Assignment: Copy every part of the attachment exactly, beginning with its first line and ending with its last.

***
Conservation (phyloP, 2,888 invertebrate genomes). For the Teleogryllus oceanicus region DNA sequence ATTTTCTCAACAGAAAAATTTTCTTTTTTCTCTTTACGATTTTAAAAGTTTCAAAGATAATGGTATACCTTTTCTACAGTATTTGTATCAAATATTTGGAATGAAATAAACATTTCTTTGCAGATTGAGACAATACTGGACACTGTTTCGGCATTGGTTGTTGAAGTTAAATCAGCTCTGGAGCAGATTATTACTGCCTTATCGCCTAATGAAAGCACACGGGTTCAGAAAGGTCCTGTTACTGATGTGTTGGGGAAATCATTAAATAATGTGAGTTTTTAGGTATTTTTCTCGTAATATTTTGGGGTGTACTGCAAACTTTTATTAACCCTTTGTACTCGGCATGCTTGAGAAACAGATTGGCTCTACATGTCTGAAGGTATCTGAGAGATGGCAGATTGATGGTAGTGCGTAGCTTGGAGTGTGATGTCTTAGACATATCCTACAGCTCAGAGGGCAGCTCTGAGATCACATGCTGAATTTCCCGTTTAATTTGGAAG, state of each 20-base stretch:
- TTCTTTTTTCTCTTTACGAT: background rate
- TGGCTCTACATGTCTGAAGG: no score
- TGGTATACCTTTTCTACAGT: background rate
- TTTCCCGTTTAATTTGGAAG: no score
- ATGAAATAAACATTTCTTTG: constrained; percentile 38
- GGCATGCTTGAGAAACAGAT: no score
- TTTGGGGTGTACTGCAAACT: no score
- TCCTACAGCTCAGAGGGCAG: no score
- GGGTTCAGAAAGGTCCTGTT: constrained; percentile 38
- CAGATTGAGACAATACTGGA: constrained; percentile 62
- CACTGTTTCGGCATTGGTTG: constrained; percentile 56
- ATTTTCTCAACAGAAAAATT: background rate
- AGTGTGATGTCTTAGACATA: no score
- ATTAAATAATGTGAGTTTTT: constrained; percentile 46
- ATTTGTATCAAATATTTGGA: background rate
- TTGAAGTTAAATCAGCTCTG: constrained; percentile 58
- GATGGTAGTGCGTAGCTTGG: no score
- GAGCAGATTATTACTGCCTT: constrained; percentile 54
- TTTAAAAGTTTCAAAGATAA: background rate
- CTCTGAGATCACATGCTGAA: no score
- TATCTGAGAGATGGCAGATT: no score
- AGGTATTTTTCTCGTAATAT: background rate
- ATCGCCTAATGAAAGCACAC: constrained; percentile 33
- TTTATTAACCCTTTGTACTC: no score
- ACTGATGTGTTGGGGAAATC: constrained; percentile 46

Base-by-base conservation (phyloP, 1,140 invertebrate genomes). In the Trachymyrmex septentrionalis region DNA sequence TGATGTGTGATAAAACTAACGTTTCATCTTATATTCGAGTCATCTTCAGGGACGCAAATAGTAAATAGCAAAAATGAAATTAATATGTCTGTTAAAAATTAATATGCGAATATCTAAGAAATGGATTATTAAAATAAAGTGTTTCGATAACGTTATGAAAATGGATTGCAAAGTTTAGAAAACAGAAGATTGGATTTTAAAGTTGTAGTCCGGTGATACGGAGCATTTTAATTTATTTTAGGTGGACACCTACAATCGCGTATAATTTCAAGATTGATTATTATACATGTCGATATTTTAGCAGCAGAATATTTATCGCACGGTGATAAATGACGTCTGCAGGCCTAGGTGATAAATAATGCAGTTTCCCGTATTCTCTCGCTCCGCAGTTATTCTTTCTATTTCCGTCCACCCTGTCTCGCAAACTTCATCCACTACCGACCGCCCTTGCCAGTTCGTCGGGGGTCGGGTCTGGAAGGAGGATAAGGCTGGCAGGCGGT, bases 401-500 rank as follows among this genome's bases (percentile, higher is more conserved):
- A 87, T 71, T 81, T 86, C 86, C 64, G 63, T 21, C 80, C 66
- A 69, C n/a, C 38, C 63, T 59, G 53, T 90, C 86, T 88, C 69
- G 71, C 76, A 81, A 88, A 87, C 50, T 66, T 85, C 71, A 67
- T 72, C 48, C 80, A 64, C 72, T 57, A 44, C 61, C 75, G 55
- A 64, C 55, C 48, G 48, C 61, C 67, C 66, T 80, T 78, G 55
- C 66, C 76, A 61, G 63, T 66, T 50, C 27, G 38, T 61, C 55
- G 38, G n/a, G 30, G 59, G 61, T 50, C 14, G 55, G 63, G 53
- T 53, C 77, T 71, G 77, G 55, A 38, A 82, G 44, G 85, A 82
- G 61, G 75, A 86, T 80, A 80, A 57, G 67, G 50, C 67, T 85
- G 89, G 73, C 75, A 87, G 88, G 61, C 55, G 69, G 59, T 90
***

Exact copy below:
Conservation (phyloP, 2,888 invertebrate genomes). For the Teleogryllus oceanicus region DNA sequence ATTTTCTCAACAGAAAAATTTTCTTTTTTCTCTTTACGATTTTAAAAGTTTCAAAGATAATGGTATACCTTTTCTACAGTATTTGTATCAAATATTTGGAATGAAATAAACATTTCTTTGCAGATTGAGACAATACTGGACACTGTTTCGGCATTGGTTGTTGAAGTTAAATCAGCTCTGGAGCAGATTATTACTGCCTTATCGCCTAATGAAAGCACACGGGTTCAGAAAGGTCCTGTTACTGATGTGTTGGGGAAATCATTAAATAATGTGAGTTTTTAGGTATTTTTCTCGTAATATTTTGGGGTGTACTGCAAACTTTTATTAACCCTTTGTACTCGGCATGCTTGAGAAACAGATTGGCTCTACATGTCTGAAGGTATCTGAGAGATGGCAGATTGATGGTAGTGCGTAGCTTGGAGTGTGATGTCTTAGACATATCCTACAGCTCAGAGGGCAGCTCTGAGATCACATGCTGAATTTCCCGTTTAATTTGGAAG, state of each 20-base stretch:
- TTCTTTTTTCTCTTTACGAT: background rate
- TGGCTCTACATGTCTGAAGG: no score
- TGGTATACCTTTTCTACAGT: background rate
- TTTCCCGTTTAATTTGGAAG: no score
- ATGAAATAAACATTTCTTTG: constrained; percentile 38
- GGCATGCTTGAGAAACAGAT: no score
- TTTGGGGTGTACTGCAAACT: no score
- TCCTACAGCTCAGAGGGCAG: no score
- GGGTTCAGAAAGGTCCTGTT: constrained; percentile 38
- CAGATTGAGACAATACTGGA: constrained; percentile 62
- CACTGTTTCGGCATTGGTTG: constrained; percentile 56
- ATTTTCTCAACAGAAAAATT: background rate
- AGTGTGATGTCTTAGACATA: no score
- ATTAAATAATGTGAGTTTTT: constrained; percentile 46
- ATTTGTATCAAATATTTGGA: background rate
- TTGAAGTTAAATCAGCTCTG: constrained; percentile 58
- GATGGTAGTGCGTAGCTTGG: no score
- GAGCAGATTATTACTGCCTT: constrained; percentile 54
- TTTAAAAGTTTCAAAGATAA: background rate
- CTCTGAGATCACATGCTGAA: no score
- TATCTGAGAGATGGCAGATT: no score
- AGGTATTTTTCTCGTAATAT: background rate
- ATCGCCTAATGAAAGCACAC: constrained; percentile 33
- TTTATTAACCCTTTGTACTC: no score
- ACTGATGTGTTGGGGAAATC: constrained; percentile 46

Base-by-base conservation (phyloP, 1,140 invertebrate genomes). In the Trachymyrmex septentrionalis region DNA sequence TGATGTGTGATAAAACTAACGTTTCATCTTATATTCGAGTCATCTTCAGGGACGCAAATAGTAAATAGCAAAAATGAAATTAATATGTCTGTTAAAAATTAATATGCGAATATCTAAGAAATGGATTATTAAAATAAAGTGTTTCGATAACGTTATGAAAATGGATTGCAAAGTTTAGAAAACAGAAGATTGGATTTTAAAGTTGTAGTCCGGTGATACGGAGCATTTTAATTTATTTTAGGTGGACACCTACAATCGCGTATAATTTCAAGATTGATTATTATACATGTCGATATTTTAGCAGCAGAATATTTATCGCACGGTGATAAATGACGTCTGCAGGCCTAGGTGATAAATAATGCAGTTTCCCGTATTCTCTCGCTCCGCAGTTATTCTTTCTATTTCCGTCCACCCTGTCTCGCAAACTTCATCCACTACCGACCGCCCTTGCCAGTTCGTCGGGGGTCGGGTCTGGAAGGAGGATAAGGCTGGCAGGCGGT, bases 401-500 rank as follows among this genome's bases (percentile, higher is more conserved):
- A 87, T 71, T 81, T 86, C 86, C 64, G 63, T 21, C 80, C 66
- A 69, C n/a, C 38, C 63, T 59, G 53, T 90, C 86, T 88, C 69
- G 71, C 76, A 81, A 88, A 87, C 50, T 66, T 85, C 71, A 67
- T 72, C 48, C 80, A 64, C 72, T 57, A 44, C 61, C 75, G 55
- A 64, C 55, C 48, G 48, C 61, C 67, C 66, T 80, T 78, G 55
- C 66, C 76, A 61, G 63, T 66, T 50, C 27, G 38, T 61, C 55
- G 38, G n/a, G 30, G 59, G 61, T 50, C 14, G 55, G 63, G 53
- T 53, C 77, T 71, G 77, G 55, A 38, A 82, G 44, G 85, A 82
- G 61, G 75, A 86, T 80, A 80, A 57, G 67, G 50, C 67, T 85
- G 89, G 73, C 75, A 87, G 88, G 61, C 55, G 69, G 59, T 90